Algeria must reckon with distortions of undiversified economy after import ban
TUNIS - Algeria reduced its trade deficit 62.2% in January after halting imports of 851 products. Its trade shortfall dropped to $410 million from a deficit of $1.1 billion in January 2017, official figures indicated.
The value of total imports in January fell 6.8% to $3.8 billion compared to the same month a year ago and import bills of non-food consumer products declined 20% to $631 million.
The import ban and a 30% rise in taxes and customs duties were imposed on some goods January 1. The government’s ban of imports of various non-essential products was designed to cut the value of total imports to $30 billion this year from $45 billion last year and $46.7 billion in 2016.
However, food imports rose $838 million in January, 12.2% more than in the same month last year.
The total value of exports — $3.4 billion — was 13.3% higher in January compared to the same month in 2017. Earnings from oil and gas sales abroad accounted for 94% of exports, figures from the Customs Department said.
Temporary restrictions on imports, including meat, cheese, vegetables, cell phones and household appliances, are part of the government’s efforts to cut spending and preserve foreign currency reserves.
Algeria’s Central Bank said foreign currency reserves shrank to $97.3 billion at the end of December from $114.4 billion in the same month in 2016.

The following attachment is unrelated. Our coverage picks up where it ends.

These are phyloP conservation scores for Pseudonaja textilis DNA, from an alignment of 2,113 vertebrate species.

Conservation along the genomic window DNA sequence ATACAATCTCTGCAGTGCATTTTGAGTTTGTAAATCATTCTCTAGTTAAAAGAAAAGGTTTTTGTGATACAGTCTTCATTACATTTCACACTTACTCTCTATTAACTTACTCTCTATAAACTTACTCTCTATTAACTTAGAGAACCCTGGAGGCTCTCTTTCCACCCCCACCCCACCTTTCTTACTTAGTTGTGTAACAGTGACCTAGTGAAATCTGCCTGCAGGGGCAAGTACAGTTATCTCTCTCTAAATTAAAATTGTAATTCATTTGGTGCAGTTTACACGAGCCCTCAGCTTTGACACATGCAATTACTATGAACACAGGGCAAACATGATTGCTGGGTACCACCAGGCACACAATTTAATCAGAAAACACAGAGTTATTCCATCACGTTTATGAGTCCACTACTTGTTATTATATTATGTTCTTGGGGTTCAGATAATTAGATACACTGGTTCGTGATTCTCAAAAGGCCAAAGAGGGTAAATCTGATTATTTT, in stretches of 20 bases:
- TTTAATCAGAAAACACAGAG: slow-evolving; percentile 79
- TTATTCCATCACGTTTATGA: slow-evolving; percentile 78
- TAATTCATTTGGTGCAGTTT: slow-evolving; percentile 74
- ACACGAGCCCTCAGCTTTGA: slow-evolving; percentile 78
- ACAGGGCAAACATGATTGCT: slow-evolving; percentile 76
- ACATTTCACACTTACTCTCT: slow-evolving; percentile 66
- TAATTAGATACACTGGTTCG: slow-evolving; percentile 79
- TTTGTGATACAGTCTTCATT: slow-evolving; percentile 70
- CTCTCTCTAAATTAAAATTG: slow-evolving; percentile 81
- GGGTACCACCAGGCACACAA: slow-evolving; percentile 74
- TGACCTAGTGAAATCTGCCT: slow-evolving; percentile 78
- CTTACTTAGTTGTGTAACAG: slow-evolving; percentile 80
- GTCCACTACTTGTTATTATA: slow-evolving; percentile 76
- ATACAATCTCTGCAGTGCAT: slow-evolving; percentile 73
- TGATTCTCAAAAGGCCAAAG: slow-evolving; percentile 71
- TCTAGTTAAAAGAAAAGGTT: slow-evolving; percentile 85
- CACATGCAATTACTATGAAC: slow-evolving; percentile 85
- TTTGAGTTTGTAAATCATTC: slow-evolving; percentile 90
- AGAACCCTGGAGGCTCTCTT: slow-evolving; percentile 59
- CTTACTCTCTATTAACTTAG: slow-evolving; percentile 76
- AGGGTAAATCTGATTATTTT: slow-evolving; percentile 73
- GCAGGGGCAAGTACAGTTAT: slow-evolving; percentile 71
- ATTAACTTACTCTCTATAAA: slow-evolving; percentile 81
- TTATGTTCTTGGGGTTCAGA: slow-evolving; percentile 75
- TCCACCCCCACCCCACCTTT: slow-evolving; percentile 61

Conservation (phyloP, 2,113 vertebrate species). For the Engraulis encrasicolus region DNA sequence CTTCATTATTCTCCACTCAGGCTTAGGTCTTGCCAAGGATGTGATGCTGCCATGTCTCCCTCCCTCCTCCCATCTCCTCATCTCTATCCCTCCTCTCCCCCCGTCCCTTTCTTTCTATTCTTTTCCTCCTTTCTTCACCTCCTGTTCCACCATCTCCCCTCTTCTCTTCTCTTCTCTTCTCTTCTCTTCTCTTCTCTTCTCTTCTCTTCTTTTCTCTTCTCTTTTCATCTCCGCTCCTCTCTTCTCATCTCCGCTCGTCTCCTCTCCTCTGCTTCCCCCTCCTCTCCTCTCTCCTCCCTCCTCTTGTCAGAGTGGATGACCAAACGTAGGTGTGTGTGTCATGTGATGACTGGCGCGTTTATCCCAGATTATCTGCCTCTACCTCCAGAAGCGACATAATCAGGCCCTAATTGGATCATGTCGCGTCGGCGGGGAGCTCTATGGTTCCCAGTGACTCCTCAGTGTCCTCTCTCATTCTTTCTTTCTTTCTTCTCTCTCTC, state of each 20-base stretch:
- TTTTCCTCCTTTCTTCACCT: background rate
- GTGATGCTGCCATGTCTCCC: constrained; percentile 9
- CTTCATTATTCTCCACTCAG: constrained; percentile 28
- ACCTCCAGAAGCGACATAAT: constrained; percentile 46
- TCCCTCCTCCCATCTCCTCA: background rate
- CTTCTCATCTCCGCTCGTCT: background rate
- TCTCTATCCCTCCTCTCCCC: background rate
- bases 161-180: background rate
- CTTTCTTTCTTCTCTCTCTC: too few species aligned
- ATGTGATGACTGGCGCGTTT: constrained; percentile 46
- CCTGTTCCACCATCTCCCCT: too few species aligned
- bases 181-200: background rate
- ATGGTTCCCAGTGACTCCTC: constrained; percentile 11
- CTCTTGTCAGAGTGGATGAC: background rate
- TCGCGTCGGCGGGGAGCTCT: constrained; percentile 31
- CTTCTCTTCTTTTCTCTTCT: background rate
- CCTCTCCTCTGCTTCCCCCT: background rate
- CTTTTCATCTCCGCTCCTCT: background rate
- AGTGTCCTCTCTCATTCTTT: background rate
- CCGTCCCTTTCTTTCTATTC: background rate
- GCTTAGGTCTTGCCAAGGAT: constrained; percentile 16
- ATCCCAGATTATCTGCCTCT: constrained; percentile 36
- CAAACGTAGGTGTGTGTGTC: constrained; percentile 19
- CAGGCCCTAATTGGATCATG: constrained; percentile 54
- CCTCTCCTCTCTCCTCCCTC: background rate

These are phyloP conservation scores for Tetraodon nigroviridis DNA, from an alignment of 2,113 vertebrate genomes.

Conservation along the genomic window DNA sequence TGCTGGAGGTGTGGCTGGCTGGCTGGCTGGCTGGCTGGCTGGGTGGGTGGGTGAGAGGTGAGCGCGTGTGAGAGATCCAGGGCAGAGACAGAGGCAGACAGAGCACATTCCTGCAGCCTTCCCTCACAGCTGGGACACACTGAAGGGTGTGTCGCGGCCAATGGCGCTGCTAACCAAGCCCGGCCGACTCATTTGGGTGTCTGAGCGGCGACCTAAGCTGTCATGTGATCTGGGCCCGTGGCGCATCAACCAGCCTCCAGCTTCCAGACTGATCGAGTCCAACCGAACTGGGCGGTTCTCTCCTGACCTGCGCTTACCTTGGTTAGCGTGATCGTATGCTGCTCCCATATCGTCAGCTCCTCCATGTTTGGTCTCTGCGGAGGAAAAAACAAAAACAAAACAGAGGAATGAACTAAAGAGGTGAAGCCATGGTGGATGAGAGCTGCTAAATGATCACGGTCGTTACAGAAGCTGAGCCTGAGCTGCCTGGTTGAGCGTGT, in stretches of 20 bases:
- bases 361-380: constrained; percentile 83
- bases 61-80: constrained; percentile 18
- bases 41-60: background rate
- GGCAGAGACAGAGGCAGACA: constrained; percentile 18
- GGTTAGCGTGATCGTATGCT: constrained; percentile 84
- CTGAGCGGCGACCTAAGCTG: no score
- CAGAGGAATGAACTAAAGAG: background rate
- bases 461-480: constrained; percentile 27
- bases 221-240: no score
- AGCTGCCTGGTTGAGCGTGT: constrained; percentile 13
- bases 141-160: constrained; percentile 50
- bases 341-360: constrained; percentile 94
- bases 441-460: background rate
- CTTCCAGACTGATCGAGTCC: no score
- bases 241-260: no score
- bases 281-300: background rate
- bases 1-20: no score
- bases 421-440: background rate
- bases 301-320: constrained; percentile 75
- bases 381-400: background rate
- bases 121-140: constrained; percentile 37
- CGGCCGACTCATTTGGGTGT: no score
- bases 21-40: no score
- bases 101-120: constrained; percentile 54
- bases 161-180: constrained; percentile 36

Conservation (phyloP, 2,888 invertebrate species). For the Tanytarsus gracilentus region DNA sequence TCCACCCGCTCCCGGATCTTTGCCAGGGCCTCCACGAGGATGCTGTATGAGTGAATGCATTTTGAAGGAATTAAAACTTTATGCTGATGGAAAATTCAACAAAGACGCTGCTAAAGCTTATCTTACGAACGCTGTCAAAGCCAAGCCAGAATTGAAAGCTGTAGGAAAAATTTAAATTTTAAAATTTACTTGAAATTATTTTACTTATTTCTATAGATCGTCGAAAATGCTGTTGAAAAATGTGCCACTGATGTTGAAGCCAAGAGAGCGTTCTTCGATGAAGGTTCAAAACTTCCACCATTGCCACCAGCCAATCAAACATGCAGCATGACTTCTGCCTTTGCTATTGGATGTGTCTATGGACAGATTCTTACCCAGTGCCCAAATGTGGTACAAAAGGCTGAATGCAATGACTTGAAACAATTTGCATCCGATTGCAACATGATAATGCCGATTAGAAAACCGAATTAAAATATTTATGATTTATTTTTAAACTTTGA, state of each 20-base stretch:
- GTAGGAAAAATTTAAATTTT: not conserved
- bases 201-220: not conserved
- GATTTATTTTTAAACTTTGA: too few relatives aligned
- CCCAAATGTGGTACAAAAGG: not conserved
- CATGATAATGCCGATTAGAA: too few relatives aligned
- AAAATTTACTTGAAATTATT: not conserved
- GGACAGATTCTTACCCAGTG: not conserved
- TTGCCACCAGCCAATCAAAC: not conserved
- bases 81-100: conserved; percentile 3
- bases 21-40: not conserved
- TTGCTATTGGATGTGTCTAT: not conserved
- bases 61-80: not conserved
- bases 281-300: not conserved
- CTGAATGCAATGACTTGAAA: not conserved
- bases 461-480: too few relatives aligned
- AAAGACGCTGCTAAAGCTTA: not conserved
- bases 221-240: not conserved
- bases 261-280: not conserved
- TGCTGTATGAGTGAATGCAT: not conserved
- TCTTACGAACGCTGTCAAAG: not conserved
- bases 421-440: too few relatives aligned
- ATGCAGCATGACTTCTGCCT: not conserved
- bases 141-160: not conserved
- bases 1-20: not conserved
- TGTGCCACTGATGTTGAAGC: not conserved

Algerian analysts said the restrictions of imports might help the government trim the trade and current account deficits and protect foreign currency reserves in the short term if it withstands pressure from businesspeople and consumers.
However, they said such restrictions caused price hikes for consumers and disrupted the supply chain for most non-farming industries.
Algeria’s reliance on oil and gas exports made its economy not diversified enough to be able to quickly offer local substitutes for banned imports to supply businesses and satisfy the needs of 41 million people.
“More than 80% of the turnover of the industries are imports,” Trade Minister Mohamed Benmeradi told Algerian state radio.
“The market has experienced a shortage in the supply of goods and the rise of prices as well as disruption in the activities of businesses but we have nonetheless to pursue the efforts in cutting imports,” he added.
Benmeradi blamed “the import barons in the private sector who control import businesses worth $50 billion” for causing market disruptions to derail government efforts to reducing imports.
Walid Allouni, manager of a mall in Algiers, told Reuters: “The import suspension is a problem for us but this measure has affected only about 20% of the products we sell here.
“Some prices have risen because demand exceeds supply. I think this is a good opportunity to strengthen and encourage domestic output.”
Analysts said import restrictions could add another layer of bureaucracy, hindering efforts to develop and diversify the economy.
“Algeria has one of the highest investment rates but, with an average investment rate of 40% of the gross domestic product per year since the 1970s, the country did not succeed in diversifying its economy,” said Abdelatif Kerzabi, an economics faculty member at the University of Tlemcen.
“The double monopoly of public contracts and imports had produced a bureaucracy that forged an alliance with privileged businesspeople who had access to public contracts and hard currency for imports. That alliance is getting in the way of economic development and diversification,” he added.